The conclusion of the 19th International AIDS Conference in Washington, D.C. left a lot of uncertainty and unanswered questions about the status of the epidemic and the chances for ending it. It, as with many things in life, is now a function of economic class.
Effective treatment must be dirt cheap to work, and the daunting task achieved of eliminating stigmas still associated with the virus. Among the haunting presentations of such challenges was Art Jones’ documentary, “13 Percent,” shown last week in D.C. to drive home that 50 percent of all new HIV infections in the U.S. are in the African-American population, which is only 13 percent of the total population. Of all new infections among African-Americans, over half now afflict women.
Harsh stigmas persist and even when the uninsured seek treatment, doctors too often don’t know that what they’re seeing may be early symptoms of AIDS. Failing to diagnose in a timely fashion can render treatments ineffective.
Larry Kramer’s effectively-performed “The Normal Heart,” played at D.C.’s Arena Stage as the conference convened last month. Written amid the exploding AIDS epidemic in 1984, among the many themes it struck was a highly-charged claim that I heard often in those days. A character in his play cites “top secret Defense Department experiments at Fort Dietrick, Maryland, that have produced a virus that can destroy the immune system. It’s code name is Firm Hand. They started testing in 1978 on a group of gays.”
Kramer was agnostic at best about this theory, but felt it needed to be mentioned in his play. Other theories about the source of the virus prevailed, and while no one is eager to adopt an unprovable conspiracy theory of that type, there are other ways in which covert, sinister policy objectives of powerful interests did shape the environment in which AIDS arose.
They involved the otherwise inexplicable shift in the national ethos following World War II. They were engineered through what I’ve called the “mainstreaming” of the radical hedonistic values of the urban counterculture, peaking in the late 1960s to blunt the growing social ferment of that era. It featured drugs and violence, targeted against the civil rights movement by flooding the nation’s inner cities with riots and heroin, and targeting against the anti-Vietnam War movement by saturating the nation’s politically-activated youth with anarchist slogans and LSD.
The “sex, drugs and rock and roll” movement was a product of an active domestic intelligence operation known as MK-Ultra. The well-documented CIA operation was uncovered during the hearings of the Church Committee in the U.S. Senate in the late 1970s. It thrust the theories and practices of radical hedonism against the heightened moral consciousness of that period. It was effective in the general population, and for the fledgling post-Stonewall gay liberation movement, it was devastating.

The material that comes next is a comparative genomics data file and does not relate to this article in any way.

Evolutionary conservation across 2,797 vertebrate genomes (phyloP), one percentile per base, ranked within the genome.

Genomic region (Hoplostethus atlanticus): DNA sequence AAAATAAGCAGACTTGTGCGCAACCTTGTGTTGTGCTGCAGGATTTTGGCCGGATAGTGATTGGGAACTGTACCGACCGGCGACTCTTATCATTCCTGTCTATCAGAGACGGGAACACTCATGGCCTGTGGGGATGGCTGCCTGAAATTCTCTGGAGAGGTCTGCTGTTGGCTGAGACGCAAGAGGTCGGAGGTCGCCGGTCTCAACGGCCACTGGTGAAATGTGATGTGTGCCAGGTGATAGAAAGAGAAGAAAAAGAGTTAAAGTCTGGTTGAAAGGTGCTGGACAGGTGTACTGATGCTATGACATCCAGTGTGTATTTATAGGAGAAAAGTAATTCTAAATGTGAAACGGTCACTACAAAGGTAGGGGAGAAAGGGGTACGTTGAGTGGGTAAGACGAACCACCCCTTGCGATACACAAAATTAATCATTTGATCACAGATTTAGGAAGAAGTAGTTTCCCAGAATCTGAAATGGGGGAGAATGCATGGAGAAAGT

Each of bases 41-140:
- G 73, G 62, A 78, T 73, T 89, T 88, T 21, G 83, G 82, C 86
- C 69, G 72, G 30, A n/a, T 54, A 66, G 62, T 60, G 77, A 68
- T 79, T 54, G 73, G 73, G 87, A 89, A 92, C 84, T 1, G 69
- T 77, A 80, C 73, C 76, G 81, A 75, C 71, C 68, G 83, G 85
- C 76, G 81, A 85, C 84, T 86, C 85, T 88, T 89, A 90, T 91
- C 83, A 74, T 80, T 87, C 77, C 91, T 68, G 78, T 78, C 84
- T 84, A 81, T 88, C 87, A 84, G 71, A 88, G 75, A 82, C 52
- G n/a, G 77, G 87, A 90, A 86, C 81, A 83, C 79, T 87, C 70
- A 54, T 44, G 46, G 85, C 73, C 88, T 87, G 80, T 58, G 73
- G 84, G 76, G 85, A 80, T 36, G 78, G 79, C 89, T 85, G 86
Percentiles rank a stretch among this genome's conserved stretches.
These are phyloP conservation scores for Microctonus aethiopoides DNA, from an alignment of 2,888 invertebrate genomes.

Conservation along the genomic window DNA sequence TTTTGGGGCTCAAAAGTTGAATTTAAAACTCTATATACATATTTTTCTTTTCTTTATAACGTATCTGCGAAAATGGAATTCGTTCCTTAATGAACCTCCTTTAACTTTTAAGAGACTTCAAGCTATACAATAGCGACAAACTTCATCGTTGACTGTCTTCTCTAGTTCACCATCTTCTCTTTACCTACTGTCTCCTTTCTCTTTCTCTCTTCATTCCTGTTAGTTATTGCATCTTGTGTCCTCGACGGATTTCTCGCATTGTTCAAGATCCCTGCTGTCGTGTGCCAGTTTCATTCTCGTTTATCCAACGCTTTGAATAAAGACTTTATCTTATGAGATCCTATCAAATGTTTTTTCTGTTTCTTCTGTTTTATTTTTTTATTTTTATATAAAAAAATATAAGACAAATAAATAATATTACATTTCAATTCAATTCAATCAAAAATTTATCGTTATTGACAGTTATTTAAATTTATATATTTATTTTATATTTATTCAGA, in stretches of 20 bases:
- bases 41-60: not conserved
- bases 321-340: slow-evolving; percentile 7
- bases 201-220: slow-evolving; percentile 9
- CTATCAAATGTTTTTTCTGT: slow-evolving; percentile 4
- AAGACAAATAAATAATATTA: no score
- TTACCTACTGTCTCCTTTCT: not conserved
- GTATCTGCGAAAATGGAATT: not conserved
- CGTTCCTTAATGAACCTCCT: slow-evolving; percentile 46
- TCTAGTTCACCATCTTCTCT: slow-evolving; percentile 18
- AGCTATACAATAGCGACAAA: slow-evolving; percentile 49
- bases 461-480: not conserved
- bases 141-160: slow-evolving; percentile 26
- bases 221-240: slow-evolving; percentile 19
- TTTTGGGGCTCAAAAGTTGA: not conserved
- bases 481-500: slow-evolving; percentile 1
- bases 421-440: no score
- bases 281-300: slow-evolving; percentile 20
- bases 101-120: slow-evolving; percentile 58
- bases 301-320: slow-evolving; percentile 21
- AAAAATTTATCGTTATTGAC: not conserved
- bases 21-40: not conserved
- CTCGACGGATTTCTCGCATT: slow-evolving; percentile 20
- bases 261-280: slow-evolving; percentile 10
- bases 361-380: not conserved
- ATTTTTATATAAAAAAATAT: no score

The impersonal, casual sexual imperative element of the offensive is what created the sociological and public health environment in major cities for what eventually manifested AIDS. Clinical sexual addiction fueled the process, compromising immune systems through repeated, chronic venereal infections and weakening physical constitutions of persons insisting on the same levels of intoxication and sex even as their bodies underwent physiological changes associated with aging. By age 27 many were physically incapable of the levels of activity as before, but ignored the signals.
In San Francisco, where I was a gay activist, I saw it over and over. Young rosy-cheeked runaways and others coming to the big gay city in order to claim a happy gay life were swept with lightning speed into the deflowering grind, exploited, raped, drugged, malnourished and often within just a couple of weeks, appearing sullen, aged and pale even on bright sunny San Francisco days. Addictions and insatiable predatory behaviors prevailed in this context, sanctioned and cheered on by the wider hedonistic environment. Sadly, when news of the strange “gay cancer’ first broke in July 1981, I was stunned, but not really surprised.
The opportunity had been created for the HIV virus to awaken from dormancy and spread, taking the lives of as many as 600,000 (the current estimate) mostly young gay lives in the U.S. alone. The hysterical denial of gay activists in the lead up to, break out of, and rapid spread of the deadly epidemic contributed enormously to the eventual magnitude of its reach.
So now, if the epidemic is going to end, so must the context that spawned it. Otherwise, who is to say what new, even deadlier virus is lurking in our ongoing urban hedonistic culture?
There is only one guarantee for ending AIDS, and that is to change our culture, not to wait for the next busted condom begin the next chapter of horror.
But the high priests of the gay establishment today are as indifferent as they were in the lead up to AIDS to the ways in which our culture depersonalizes, cripples and endangers the precious gay souls that are supposed to be in our care.